The River Teesta is said to be the lifeline of the Indian state of Sikkim, flowing for almost the entire length of the state and carving out verdant Himalayan temperate and tropical river valleys. The emerald-coloured river then forms the border between Sikkim and West Bengal before joining the Brahmaputra as a tributary in Bangladesh. Total length of the river is 315 kilometres (196 mi).
The river originates from Cholamo Lake at an elevation of 5,330 m (17,487 ft) above sea level in the Himalayas. This lake lies to the north of the Donkia pass near Shetschen, where the summit of the pass is about eight kilometres north-east of Darjeeling.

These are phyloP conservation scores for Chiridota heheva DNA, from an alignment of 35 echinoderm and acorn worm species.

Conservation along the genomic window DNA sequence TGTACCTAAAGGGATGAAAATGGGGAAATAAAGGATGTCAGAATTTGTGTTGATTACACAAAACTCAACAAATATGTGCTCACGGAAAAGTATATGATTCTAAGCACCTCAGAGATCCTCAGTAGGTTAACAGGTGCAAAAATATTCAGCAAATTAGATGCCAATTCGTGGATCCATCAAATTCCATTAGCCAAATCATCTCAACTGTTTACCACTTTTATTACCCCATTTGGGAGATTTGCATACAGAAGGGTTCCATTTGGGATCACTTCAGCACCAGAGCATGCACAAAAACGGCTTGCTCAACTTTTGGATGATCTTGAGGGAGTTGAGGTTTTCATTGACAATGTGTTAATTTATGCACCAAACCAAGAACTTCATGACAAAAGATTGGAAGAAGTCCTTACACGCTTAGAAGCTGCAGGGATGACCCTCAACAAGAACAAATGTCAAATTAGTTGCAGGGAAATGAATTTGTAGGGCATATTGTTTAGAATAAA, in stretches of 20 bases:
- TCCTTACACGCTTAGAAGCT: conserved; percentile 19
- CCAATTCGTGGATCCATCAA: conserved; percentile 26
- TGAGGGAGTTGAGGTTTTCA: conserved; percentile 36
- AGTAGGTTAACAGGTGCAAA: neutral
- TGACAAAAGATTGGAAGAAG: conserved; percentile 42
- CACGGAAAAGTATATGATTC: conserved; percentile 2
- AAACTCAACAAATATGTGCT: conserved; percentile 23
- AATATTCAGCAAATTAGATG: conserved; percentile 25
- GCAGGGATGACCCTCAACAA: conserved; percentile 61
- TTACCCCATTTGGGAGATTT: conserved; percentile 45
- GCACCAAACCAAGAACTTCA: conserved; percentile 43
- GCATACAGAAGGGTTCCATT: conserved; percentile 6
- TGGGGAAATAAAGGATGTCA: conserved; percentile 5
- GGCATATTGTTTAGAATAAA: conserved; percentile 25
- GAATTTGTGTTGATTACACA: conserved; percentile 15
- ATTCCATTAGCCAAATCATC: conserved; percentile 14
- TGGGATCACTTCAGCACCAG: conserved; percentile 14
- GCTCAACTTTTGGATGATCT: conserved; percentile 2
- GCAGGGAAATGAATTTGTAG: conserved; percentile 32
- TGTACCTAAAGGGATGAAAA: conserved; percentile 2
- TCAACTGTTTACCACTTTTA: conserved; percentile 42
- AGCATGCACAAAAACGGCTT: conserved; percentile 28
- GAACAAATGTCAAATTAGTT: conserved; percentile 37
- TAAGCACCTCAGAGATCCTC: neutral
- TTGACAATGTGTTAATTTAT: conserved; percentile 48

Through its course, river has carved out ravines and gorges in Sikkim meandering through the hills with the hill station Kalimpong lying just off the river. Variegated vegetation can be seen along this route. At lower elevations, tropical deciduous trees and shrubs cover the surrounding hills; alpine vegetation is seen at the upper altitudes. The river is flanked by white sand which is used by the construction industry in the region. Large boulders in and around the waters make it ideal for rafting enthusiasts.
During the monsoons this humble river distends its banks; both in size and turbulence. Landslides in this region often dam up parts of the river in this season.